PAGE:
It will be difficult, but Boise State tailback Ian Johnson aims to build on recent success

It will be difficult, but Boise State tailback Ian Johnson aims to build on recent success

Estimated read time: 3-4 minutes

This archived news story is available only for your personal, non-commercial use. Information in the story may be outdated or superseded by additional information. Reading or replaying the story in its archived form does not constitute a republication of the story.

By TODD DVORAK Associated Press Writer

BOISE, Idaho (AP) -- Ian Johnson helped Boise State win its first BCS game. He married the captain of the cheerleading squad. He rubbed elbows with Hollywood stars. He was mentioned as a contender in the annual Heisman Trophy derby.

And that was just in the first eight months of this year.

Can Johnson's world get any better?

Johnson, the junior tailback who led the nation in scoring last season and helped the Broncos to a 13-0 record, delivers his answer with a straight face and earnest tone.

"You just build on what you have," said Johnson, who scored 25 TDs last season. "You build on 13-0. You let what's happened in the past be what it was. Now it's all about trying to do something new."

For Johnson, there will be plenty of new when the Broncos take the field in their Aug. 30 opener against Weber State.

Veteran quarterback Jared Zabransky is gone, leaving senior Tyler Tharp and junior Bush Hamden to battle for the job. The team's top three receivers and tight end from last year must also be replaced.

For opposing defenses, that likely means a steady dose of No. 41 -- at least early in the season.

Despite his dazzling statistics and Boise State's string of five straight WAC titles, Johnson and his teammates struggled to prove they deserved the respect granted to college football powerhouses.

That changed with the Broncos' scintillating 43-42 victory over Oklahoma in the Fiesta Bowl on New Year's Day. The winning points came in overtime after Boise State scored a touchdown and elected to go for the win with a 2-point conversion.

Reaching deep into the playbook, Boise ran an old-fashioned Statue of Liberty. Johnson got the ball off the fake pass and rushed into the end zone untouched. He then raced over to his girlfriend, Crissy Popadics, got down on one knee and proposed in front of television cameras, and the world.

Life hasn't been the same since.

The proposal ran nonstop on television and the Internet. The couple appeared on national morning news shows. Johnson accepted the award for best play at the ESPY's show in Hollywood in June, and he and Popadics were a hot commodity at post-show parties.

Johnson even made national headlines after being told by the NCAA to quit selling beanies he knitted -- a skill he learned as a child from his mother -- and was peddling for $15 to teammates, friends and fans.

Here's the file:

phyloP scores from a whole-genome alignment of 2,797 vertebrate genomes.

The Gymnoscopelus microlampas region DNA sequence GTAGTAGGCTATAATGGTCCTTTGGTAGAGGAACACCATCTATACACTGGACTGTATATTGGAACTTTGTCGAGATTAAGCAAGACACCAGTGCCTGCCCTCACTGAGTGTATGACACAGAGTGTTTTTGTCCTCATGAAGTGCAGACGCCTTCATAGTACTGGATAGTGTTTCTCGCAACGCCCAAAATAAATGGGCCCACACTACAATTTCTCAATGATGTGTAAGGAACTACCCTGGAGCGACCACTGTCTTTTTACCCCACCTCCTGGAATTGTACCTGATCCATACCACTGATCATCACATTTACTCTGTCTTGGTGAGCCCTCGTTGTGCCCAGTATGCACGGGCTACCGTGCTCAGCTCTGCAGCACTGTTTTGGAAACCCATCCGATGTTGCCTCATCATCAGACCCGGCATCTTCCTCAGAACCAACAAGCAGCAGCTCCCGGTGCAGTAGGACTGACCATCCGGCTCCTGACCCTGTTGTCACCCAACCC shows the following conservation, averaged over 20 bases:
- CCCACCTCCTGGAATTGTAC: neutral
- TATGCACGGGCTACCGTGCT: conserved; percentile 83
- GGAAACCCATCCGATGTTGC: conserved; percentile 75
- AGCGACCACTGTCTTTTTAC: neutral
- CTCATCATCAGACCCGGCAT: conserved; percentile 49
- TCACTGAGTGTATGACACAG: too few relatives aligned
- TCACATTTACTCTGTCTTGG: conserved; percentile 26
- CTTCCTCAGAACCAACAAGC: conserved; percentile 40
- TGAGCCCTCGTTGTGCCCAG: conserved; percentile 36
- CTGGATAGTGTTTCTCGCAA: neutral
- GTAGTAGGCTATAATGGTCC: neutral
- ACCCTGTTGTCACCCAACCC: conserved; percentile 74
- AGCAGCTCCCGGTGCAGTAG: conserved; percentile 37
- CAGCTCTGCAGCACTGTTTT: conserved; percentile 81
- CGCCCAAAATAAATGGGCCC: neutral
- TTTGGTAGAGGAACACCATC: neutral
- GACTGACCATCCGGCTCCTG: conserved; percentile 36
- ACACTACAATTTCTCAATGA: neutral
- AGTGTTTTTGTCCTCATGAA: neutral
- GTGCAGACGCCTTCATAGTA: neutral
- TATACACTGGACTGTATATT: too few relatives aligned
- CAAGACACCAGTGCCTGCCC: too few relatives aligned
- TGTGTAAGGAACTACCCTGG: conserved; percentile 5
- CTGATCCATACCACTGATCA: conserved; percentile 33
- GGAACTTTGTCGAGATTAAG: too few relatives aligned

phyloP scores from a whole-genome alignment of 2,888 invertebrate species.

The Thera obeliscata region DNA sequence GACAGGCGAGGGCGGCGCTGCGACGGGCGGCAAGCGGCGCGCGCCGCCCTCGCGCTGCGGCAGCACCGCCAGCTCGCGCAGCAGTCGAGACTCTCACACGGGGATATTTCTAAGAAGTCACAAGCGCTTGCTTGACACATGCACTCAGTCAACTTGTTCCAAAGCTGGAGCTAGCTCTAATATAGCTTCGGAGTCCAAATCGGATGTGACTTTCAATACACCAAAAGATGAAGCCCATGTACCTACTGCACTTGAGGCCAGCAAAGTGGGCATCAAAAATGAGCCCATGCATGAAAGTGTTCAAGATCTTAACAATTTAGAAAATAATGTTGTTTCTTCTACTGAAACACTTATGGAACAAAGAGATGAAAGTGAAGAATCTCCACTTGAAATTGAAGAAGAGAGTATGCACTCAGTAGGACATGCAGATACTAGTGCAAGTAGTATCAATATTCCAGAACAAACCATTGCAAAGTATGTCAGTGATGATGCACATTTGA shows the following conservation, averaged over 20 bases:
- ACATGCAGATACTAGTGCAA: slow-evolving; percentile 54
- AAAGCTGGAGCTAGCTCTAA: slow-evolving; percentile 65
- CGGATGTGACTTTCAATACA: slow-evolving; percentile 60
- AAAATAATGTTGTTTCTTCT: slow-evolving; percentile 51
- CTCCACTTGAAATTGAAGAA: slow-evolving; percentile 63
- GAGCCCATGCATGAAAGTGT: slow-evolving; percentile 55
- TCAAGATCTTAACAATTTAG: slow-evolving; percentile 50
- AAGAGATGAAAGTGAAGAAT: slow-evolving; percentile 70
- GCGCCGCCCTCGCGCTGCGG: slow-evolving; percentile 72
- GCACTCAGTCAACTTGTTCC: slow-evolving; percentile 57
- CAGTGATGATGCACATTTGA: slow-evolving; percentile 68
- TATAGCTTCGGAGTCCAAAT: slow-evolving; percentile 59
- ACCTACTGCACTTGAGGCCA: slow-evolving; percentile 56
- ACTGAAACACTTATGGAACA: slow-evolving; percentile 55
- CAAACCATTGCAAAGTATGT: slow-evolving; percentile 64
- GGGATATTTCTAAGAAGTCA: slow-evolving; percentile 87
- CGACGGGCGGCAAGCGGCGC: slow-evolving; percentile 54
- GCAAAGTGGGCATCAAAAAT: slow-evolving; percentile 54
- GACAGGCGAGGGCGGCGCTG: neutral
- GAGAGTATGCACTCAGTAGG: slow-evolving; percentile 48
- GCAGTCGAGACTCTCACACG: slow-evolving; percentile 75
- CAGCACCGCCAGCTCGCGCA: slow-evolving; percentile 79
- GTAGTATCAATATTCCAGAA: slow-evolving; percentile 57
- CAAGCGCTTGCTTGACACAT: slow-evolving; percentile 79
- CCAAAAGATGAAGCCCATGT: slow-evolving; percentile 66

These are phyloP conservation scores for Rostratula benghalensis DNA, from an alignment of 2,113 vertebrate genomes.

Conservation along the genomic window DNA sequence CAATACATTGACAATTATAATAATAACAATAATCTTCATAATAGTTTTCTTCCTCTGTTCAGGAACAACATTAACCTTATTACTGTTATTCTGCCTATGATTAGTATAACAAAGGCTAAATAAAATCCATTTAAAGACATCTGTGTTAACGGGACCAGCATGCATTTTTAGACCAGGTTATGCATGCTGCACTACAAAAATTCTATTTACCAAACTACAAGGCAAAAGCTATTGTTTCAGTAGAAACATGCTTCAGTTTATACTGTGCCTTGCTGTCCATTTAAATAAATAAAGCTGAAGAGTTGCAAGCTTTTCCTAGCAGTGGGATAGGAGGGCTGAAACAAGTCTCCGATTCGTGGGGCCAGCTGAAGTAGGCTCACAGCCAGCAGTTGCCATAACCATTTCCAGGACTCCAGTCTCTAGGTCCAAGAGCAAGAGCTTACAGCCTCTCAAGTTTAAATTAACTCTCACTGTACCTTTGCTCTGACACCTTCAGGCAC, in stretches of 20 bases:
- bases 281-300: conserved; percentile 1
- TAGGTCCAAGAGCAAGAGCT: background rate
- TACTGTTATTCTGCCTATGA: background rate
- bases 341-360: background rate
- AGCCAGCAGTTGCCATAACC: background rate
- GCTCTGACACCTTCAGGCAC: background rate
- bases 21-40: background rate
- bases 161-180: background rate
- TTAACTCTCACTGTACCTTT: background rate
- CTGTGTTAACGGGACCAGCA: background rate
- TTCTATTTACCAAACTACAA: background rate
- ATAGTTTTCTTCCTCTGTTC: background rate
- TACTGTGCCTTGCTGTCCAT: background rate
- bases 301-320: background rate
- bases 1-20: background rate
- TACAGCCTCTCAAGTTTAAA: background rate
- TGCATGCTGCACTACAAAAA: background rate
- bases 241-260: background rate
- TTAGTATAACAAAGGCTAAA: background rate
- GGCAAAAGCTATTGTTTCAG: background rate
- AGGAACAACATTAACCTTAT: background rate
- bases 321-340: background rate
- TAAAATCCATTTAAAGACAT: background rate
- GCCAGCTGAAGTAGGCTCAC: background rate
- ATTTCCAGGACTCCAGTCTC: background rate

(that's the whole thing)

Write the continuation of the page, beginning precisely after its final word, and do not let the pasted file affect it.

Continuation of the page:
The couple's wedding this summer was huge news in Boise, including a three-day newspaper series on Popadics' wedding plans and dress shopping. But the June 28 wedding in the city also attracted police protection after the couple received threatening phone calls and racist-tinged letters.

Johnson, who is black, and Popadics, who is white, responded in stride, kicking off the ceremony with a prayer calling for an end to prejudice.

"We're both down-to-earth," Johnson said. "We talk about all that has happened in the last few months. But it's not like we're going to let it affect what we do on a daily basis."

Now, Johnson is back on the field for an opportunity to bolster an already impressive resume.

In 12 games last season, he carried the ball 277 times for 1,713 yards, both school records. His 152 points was tops in the country. He finished eighth in the Heisman balloting.

Although expectations were high after Johnson rushed for more than 600 yards as a freshman, few Broncos envisioned such production from a runner virtually ignored by recruiters coming out of Damien High School in La Verne, Calif.

Though delighted with the media attention Johnson generates, the athletic department has no plans to launch a marketing blitz promoting his Heisman credentials -- yet.

"Did anyone know he was going to do what he did? No way," said Broncos coach Chris Petersen. "And I don't think there is any doubt that Ian understands the drill for this season. It's not all about him.

"I understand pageantry is part of college football. But late in the season is where any campaign for that would begin."

(Copyright 2007 by The Associated Press. All Rights Reserved.) APTV-08-25-07 1432MDT

Most recent Sports stories

Related topics



Catch up on the top news and features from, sent weekly.
By subscribing, you acknowledge and agree to's Terms of Use and Privacy Policy.

KSL Weather Forecast